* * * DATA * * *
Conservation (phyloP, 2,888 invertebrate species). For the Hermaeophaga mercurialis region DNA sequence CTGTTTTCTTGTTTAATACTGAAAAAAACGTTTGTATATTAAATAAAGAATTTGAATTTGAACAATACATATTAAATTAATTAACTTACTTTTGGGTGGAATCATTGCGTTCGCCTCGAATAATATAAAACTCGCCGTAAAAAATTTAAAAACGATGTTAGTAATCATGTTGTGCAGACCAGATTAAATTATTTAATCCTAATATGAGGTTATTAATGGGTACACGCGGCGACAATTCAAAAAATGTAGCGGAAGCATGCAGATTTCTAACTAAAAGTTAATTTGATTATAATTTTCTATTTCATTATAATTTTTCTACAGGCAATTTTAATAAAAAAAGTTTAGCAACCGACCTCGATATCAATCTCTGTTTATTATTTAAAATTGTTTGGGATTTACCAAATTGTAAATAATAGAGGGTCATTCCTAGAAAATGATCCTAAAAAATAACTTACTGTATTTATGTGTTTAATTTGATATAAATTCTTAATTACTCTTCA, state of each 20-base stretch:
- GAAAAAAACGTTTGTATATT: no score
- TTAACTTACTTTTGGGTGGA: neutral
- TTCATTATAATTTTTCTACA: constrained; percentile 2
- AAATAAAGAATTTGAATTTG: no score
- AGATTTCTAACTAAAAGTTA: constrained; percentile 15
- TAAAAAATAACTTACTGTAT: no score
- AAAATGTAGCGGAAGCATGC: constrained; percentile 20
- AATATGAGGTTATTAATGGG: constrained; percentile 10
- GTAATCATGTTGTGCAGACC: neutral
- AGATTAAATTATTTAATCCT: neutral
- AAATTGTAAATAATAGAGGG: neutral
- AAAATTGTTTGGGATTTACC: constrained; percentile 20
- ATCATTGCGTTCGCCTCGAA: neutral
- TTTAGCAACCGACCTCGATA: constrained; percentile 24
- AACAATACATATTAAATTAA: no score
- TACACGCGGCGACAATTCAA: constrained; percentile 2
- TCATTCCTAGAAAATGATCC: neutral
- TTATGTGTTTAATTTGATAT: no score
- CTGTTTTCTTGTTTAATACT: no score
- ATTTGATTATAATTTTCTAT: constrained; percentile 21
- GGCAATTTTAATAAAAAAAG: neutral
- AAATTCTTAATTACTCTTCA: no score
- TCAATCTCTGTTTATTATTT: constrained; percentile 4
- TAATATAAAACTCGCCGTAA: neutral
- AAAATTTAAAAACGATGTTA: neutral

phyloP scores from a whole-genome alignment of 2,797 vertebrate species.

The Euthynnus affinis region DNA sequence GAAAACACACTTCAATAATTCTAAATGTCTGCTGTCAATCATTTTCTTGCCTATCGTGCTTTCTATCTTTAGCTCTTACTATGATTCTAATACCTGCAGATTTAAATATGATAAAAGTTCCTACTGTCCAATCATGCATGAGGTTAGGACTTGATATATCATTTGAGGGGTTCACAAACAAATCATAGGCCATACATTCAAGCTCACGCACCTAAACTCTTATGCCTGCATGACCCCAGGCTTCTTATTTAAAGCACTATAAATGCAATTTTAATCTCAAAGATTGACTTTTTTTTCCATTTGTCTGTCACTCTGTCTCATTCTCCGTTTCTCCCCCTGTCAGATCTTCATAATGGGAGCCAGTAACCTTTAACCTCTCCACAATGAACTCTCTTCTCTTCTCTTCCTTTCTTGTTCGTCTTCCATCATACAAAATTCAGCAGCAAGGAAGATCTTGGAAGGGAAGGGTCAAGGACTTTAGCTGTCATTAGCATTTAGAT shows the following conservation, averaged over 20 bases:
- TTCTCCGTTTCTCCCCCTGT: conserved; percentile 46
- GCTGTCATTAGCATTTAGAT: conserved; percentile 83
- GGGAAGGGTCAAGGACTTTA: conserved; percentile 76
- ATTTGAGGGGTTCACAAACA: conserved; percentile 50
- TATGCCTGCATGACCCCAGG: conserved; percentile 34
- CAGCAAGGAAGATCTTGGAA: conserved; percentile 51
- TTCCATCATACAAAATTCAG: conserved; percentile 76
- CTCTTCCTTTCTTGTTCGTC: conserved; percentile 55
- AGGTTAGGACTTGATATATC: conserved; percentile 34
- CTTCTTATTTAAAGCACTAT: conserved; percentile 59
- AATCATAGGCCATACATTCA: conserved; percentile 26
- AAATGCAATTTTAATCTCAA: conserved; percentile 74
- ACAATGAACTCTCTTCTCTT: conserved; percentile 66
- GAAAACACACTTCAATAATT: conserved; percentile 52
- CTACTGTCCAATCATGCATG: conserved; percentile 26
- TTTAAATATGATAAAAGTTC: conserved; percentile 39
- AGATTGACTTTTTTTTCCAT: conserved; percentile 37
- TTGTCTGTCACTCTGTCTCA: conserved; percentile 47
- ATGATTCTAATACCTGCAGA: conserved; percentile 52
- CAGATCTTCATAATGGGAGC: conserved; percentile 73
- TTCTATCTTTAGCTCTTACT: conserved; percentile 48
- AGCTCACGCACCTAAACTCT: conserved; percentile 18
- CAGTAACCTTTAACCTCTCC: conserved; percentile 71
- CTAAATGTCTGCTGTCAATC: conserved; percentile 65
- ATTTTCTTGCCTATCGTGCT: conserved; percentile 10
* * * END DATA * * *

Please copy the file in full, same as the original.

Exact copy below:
Conservation (phyloP, 2,888 invertebrate species). For the Hermaeophaga mercurialis region DNA sequence CTGTTTTCTTGTTTAATACTGAAAAAAACGTTTGTATATTAAATAAAGAATTTGAATTTGAACAATACATATTAAATTAATTAACTTACTTTTGGGTGGAATCATTGCGTTCGCCTCGAATAATATAAAACTCGCCGTAAAAAATTTAAAAACGATGTTAGTAATCATGTTGTGCAGACCAGATTAAATTATTTAATCCTAATATGAGGTTATTAATGGGTACACGCGGCGACAATTCAAAAAATGTAGCGGAAGCATGCAGATTTCTAACTAAAAGTTAATTTGATTATAATTTTCTATTTCATTATAATTTTTCTACAGGCAATTTTAATAAAAAAAGTTTAGCAACCGACCTCGATATCAATCTCTGTTTATTATTTAAAATTGTTTGGGATTTACCAAATTGTAAATAATAGAGGGTCATTCCTAGAAAATGATCCTAAAAAATAACTTACTGTATTTATGTGTTTAATTTGATATAAATTCTTAATTACTCTTCA, state of each 20-base stretch:
- GAAAAAAACGTTTGTATATT: no score
- TTAACTTACTTTTGGGTGGA: neutral
- TTCATTATAATTTTTCTACA: constrained; percentile 2
- AAATAAAGAATTTGAATTTG: no score
- AGATTTCTAACTAAAAGTTA: constrained; percentile 15
- TAAAAAATAACTTACTGTAT: no score
- AAAATGTAGCGGAAGCATGC: constrained; percentile 20
- AATATGAGGTTATTAATGGG: constrained; percentile 10
- GTAATCATGTTGTGCAGACC: neutral
- AGATTAAATTATTTAATCCT: neutral
- AAATTGTAAATAATAGAGGG: neutral
- AAAATTGTTTGGGATTTACC: constrained; percentile 20
- ATCATTGCGTTCGCCTCGAA: neutral
- TTTAGCAACCGACCTCGATA: constrained; percentile 24
- AACAATACATATTAAATTAA: no score
- TACACGCGGCGACAATTCAA: constrained; percentile 2
- TCATTCCTAGAAAATGATCC: neutral
- TTATGTGTTTAATTTGATAT: no score
- CTGTTTTCTTGTTTAATACT: no score
- ATTTGATTATAATTTTCTAT: constrained; percentile 21
- GGCAATTTTAATAAAAAAAG: neutral
- AAATTCTTAATTACTCTTCA: no score
- TCAATCTCTGTTTATTATTT: constrained; percentile 4
- TAATATAAAACTCGCCGTAA: neutral
- AAAATTTAAAAACGATGTTA: neutral

phyloP scores from a whole-genome alignment of 2,797 vertebrate species.

The Euthynnus affinis region DNA sequence GAAAACACACTTCAATAATTCTAAATGTCTGCTGTCAATCATTTTCTTGCCTATCGTGCTTTCTATCTTTAGCTCTTACTATGATTCTAATACCTGCAGATTTAAATATGATAAAAGTTCCTACTGTCCAATCATGCATGAGGTTAGGACTTGATATATCATTTGAGGGGTTCACAAACAAATCATAGGCCATACATTCAAGCTCACGCACCTAAACTCTTATGCCTGCATGACCCCAGGCTTCTTATTTAAAGCACTATAAATGCAATTTTAATCTCAAAGATTGACTTTTTTTTCCATTTGTCTGTCACTCTGTCTCATTCTCCGTTTCTCCCCCTGTCAGATCTTCATAATGGGAGCCAGTAACCTTTAACCTCTCCACAATGAACTCTCTTCTCTTCTCTTCCTTTCTTGTTCGTCTTCCATCATACAAAATTCAGCAGCAAGGAAGATCTTGGAAGGGAAGGGTCAAGGACTTTAGCTGTCATTAGCATTTAGAT shows the following conservation, averaged over 20 bases:
- TTCTCCGTTTCTCCCCCTGT: conserved; percentile 46
- GCTGTCATTAGCATTTAGAT: conserved; percentile 83
- GGGAAGGGTCAAGGACTTTA: conserved; percentile 76
- ATTTGAGGGGTTCACAAACA: conserved; percentile 50
- TATGCCTGCATGACCCCAGG: conserved; percentile 34
- CAGCAAGGAAGATCTTGGAA: conserved; percentile 51
- TTCCATCATACAAAATTCAG: conserved; percentile 76
- CTCTTCCTTTCTTGTTCGTC: conserved; percentile 55
- AGGTTAGGACTTGATATATC: conserved; percentile 34
- CTTCTTATTTAAAGCACTAT: conserved; percentile 59
- AATCATAGGCCATACATTCA: conserved; percentile 26
- AAATGCAATTTTAATCTCAA: conserved; percentile 74
- ACAATGAACTCTCTTCTCTT: conserved; percentile 66
- GAAAACACACTTCAATAATT: conserved; percentile 52
- CTACTGTCCAATCATGCATG: conserved; percentile 26
- TTTAAATATGATAAAAGTTC: conserved; percentile 39
- AGATTGACTTTTTTTTCCAT: conserved; percentile 37
- TTGTCTGTCACTCTGTCTCA: conserved; percentile 47
- ATGATTCTAATACCTGCAGA: conserved; percentile 52
- CAGATCTTCATAATGGGAGC: conserved; percentile 73
- TTCTATCTTTAGCTCTTACT: conserved; percentile 48
- AGCTCACGCACCTAAACTCT: conserved; percentile 18
- CAGTAACCTTTAACCTCTCC: conserved; percentile 71
- CTAAATGTCTGCTGTCAATC: conserved; percentile 65
- ATTTTCTTGCCTATCGTGCT: conserved; percentile 10